My first triathlon. No race plan for this day since Duane signed me up without asking!

The 2017 triathlon season is well underway here in Texas and we’re getting ramping up for two races: TexasMan Olympic Triathlon (April 30) and our “A” race, the Escape from Alcatraz Triathlon (June 11). Let’s face it. Race day can be stressful. Whether it is your first race ever, first race of the season, 100th race, or any race in between, there’s a good chance you have some level of pre-race jitters. Jitters that will either heighten or destroy your race experience. One way to help keep harmful jitters at bay is to do some mental reps in the form of creating a race plan.

Race plans are relatively easy and difficult at the same time. As a high-level dreamer and having more things on my to-do list than are humanly possible to do, it can be difficult for me sit down and write out the details. The shorter the race, the harder it becomes. The longer the race, the more daunting a task my race plan becomes. I’ll be honest. Sometimes I do a race plan, sometimes I don’t. Turns out, the races for which I’ve done a race plan are the races at which I’ve performed the best. There’s something about the mental exercise of creating a race plan that settles my jitters and puts me one step closer to having a great day on the course. So much so that I’m certain a race plan will do the same for you.

What is a Race Plan?

I have to admit, when I first started doing triathlons and heard my Triple Threat Tough teammates talking about what was and was not on their race plan, I had no clue! I mean, seriously, training isn’t enough?

It took me about a year (and signing up for my first 70.3) before I finally owned up to my ignorance and asked my coach and my teammates what the #&?! a race plan even was! And these great folks were more than happy to help me figure it out. Each of them sent me race plans that they had done in the past and patiently answered any an all questions I had.

Looking at their race plans was a great exercise and I learned a great deal. The most important things I learned?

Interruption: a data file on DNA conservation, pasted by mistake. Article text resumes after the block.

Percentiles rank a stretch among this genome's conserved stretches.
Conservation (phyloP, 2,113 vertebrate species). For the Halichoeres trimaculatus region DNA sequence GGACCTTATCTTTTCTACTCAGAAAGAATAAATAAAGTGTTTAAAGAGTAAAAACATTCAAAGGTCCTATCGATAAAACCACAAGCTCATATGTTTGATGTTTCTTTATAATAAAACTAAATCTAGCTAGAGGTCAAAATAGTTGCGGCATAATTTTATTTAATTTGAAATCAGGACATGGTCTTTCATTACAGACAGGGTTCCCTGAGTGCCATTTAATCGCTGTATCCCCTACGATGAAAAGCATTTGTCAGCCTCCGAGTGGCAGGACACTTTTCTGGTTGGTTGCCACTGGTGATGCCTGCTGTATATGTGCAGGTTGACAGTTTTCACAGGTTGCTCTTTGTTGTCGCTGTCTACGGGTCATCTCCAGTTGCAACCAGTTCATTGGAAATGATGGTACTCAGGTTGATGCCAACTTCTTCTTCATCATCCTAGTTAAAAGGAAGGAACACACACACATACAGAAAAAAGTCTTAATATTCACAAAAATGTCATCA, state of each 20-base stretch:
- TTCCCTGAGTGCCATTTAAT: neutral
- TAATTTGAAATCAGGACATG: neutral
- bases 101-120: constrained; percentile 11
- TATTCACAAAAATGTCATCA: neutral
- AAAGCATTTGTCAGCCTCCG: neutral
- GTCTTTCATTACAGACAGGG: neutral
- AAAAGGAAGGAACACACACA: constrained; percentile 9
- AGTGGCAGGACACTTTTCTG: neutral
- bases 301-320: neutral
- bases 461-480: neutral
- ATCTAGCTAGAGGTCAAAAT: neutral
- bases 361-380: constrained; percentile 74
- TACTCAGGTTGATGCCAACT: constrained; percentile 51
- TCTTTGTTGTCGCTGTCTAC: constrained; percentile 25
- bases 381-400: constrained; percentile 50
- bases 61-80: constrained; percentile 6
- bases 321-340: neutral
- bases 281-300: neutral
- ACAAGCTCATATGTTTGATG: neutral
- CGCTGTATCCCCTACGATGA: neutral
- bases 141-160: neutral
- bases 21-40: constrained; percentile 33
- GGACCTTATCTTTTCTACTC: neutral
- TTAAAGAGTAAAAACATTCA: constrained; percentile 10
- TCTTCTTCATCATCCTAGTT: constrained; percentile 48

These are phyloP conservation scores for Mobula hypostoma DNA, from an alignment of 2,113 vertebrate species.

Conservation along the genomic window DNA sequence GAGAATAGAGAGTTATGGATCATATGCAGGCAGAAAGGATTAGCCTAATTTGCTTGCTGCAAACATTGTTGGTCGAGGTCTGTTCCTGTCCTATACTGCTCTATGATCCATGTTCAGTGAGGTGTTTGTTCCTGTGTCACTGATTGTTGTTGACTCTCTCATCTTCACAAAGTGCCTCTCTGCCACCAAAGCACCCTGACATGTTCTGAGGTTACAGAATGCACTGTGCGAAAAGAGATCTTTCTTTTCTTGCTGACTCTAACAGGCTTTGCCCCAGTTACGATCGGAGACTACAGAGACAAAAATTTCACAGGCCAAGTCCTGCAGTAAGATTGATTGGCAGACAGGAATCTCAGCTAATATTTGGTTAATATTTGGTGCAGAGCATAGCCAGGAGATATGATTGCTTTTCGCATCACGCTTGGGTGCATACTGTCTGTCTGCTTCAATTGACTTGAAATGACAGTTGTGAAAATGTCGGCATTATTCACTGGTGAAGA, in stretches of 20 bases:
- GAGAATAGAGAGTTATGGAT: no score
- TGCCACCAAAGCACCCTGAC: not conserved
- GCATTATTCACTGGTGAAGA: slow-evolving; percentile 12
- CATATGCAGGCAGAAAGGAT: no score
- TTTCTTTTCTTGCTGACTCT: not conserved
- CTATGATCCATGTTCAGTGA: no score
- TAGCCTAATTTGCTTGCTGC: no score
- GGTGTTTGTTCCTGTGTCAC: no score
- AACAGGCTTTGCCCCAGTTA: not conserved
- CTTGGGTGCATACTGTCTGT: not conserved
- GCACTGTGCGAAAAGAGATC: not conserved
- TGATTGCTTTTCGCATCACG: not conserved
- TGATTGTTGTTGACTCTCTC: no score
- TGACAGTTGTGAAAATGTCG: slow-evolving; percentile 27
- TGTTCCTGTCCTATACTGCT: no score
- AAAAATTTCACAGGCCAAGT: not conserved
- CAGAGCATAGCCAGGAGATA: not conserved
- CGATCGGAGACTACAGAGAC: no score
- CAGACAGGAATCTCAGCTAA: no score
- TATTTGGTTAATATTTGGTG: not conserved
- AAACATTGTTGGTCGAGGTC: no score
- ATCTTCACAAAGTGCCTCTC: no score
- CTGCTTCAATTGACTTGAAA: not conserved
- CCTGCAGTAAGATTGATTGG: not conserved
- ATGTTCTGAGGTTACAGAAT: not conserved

• I was doing some, but not all, of the work in my head already. Great, except all of those thoughts tended to be swirling around in my brain come race day and my ability to catch them in the heat of the moment was right up there with catching a butterfly without a net. Doable, but dubious.
  • I was overlooking quite a few details that made me scramble on race day. I instantly saw that this was a great way to pull everything together in one place to make sure that I hadn’t overlooked any detail.
  • I was looking at a golden ticket to making race day much less stressful. Sure, it’s a piece of paper or a few screens on your smart device with little seeming significance. But it’s also a lot of information at your fingertips that keeps you grounded and minimizes the scrambling you might have to do. A race day checklist that makes you feel confident when you feel as though you’ve forgotten something important.
  • I was looking at a way for my support crew to help me without having to direct them. Your friends, family, and coach want to support you, but getting them to the right place at the right time can be an overwhelming logistical item that can added unnecessary excitement to race day. Information on the race plan gives them enough information to figure out when and where to find you on the course and how to help you with logistics if things blow up.

What is Included in a Race Plan?

When I looked at all the different race plans I quickly saw my teammates in them. My accounting- and engineering-minded folks had extremely detailed plans with times down to the seconds and nutrition down to the calories. My more creative-minded folks had very general information with lots of wriggle room. And there were a many that fell between the two extremes. All of them, however, included these general categories.

  • Race details: date, distance, race website, address including links to the main venue, start, transitions, and finish line, lodging information, along with travel and transportation information.
  • Training and Activities: workouts and a list of whatever tasks that need completing starting 4-7 days out from race day and including race day.